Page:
Unfortunately, Full Sail and a few other major media-arts colleges with broadcast programs are still the exceptions. Most pro-audio programs, like those at like Berklee College of Music, remain focused on music production, with more adding live-show production when they expand their curricula in response to that change in the larger music industry.
The DTV Audio Group’s online training initiative, which has been extensively covered by SVG, has had its first module, on loudness training, accessed by several thousand participants, according to DTV Group Director Roger Charlesworth. The initiative, funded largely by sports divisions at TBS, NBC, and Fox and authored by online-education specialist Learning Sciences, will focus next on the fundamentals of mixing 5.1 surround sound for broadcast sports, as part of a strategy of trying to standardize that process. Future modules will cover serial digital-, embedded-, and MADI-audio-signal management and multiplatform-compatible production strategy. Charlesworth says the 5.1 program will be extended to include editors, to help streamline the workflow process for quick-turn production.
Online training is proving popular, mirroring distance learning’s growth in the larger education market. Fox Sports, he notes, used the loudness module to train its entire 60-person audio staff, including editors and master-control workers. “What the results are showing is that people who take the online course are retaining [the knowledge], even if they’re not necessarily involved in using it day to day,” he says. “They’re getting what dialnorm is. It works and works especially well for the huge number of freelancers the networks use.”
Along with the DTV Audio Group initiative, manufacturers of audio products used in sports broadcasting are increasingly filling the void left by traditional schools. Sennheiser, for instance, runs a mentorship program that pairs promising undergraduates at media schools with veteran A1s, such as Fox audio supervisor Fred Aldous, as part of its larger Sound Academy program.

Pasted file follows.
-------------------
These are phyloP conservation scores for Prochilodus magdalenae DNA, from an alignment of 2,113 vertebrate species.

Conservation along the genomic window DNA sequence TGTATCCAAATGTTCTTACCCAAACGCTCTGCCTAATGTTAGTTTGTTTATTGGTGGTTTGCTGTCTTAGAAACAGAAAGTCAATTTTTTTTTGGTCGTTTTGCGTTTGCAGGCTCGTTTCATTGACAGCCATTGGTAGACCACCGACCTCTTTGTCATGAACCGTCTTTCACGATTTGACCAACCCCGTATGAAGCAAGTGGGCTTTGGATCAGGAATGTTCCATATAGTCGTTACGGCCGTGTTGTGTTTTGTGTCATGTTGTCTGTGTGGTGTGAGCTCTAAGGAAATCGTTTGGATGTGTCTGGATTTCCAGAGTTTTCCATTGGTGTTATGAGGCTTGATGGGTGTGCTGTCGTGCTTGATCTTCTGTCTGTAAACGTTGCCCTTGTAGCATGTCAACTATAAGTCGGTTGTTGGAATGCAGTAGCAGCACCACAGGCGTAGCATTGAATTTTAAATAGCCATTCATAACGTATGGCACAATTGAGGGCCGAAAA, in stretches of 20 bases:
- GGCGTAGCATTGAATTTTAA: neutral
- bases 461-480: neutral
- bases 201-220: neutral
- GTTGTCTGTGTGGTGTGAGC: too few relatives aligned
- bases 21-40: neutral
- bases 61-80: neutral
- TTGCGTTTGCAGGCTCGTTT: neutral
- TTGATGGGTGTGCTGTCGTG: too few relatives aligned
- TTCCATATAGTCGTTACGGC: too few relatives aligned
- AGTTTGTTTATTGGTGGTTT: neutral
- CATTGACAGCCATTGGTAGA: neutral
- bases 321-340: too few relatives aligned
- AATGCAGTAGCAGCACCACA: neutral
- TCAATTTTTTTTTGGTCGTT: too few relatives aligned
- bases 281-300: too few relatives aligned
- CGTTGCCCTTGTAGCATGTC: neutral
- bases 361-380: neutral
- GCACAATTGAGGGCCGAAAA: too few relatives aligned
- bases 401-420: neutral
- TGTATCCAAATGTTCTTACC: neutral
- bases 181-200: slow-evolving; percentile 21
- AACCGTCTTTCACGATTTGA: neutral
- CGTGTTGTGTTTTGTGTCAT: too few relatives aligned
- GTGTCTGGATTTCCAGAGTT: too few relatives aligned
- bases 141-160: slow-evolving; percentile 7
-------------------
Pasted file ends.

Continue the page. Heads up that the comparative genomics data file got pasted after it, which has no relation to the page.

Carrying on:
Other manufacturers offer similar programs. Yamaha’s AudioVersity, for example, focuses on live sound, including for sports venues. Shure holds seminars and workshops nationally, including Advanced Wireless Seminars and Axient Certification training sessions. The company also just launched a bimonthly series of Webinars about new products, technology, and audio-related topics, all offered free of charge. According to Shure Media Relations Manager Mike Lohman, his company’s training initiative will soon be relaunched with a new brand identity.
Since broadcast audio remains a relative sliver of the larger market, some educators have found value in partnering with manufacturers, helping choose the students for these programs. John Krivik is chairman of the Audio Engineering Society’s Education Committee, as well as an associate professor of audio and media technology at the New England Institute of Art in Brookline, MA. He has sent seven of his students through the Sennheiser program, working on NASCAR and boxing. He says the pragmatism implicit in these manufacturer-run programs is useful: students get hands-on experience with top talent in sports broadcasting and can potentially be inspired to find their way more quickly to a paying job. “People come in wanting to be the next Jay-Z,” he says, “but some of them realize that they can make more money holding a parabolic microphone at an NFL game.”
Educational programs are also a useful branding initiative for the manufacturers. As such, they’ve been a win-win: for the suppliers, for students, and for their future broadcast employers, filling a gap in the educational spectrum until mixing NFL becomes as sexy as mixing Madonna.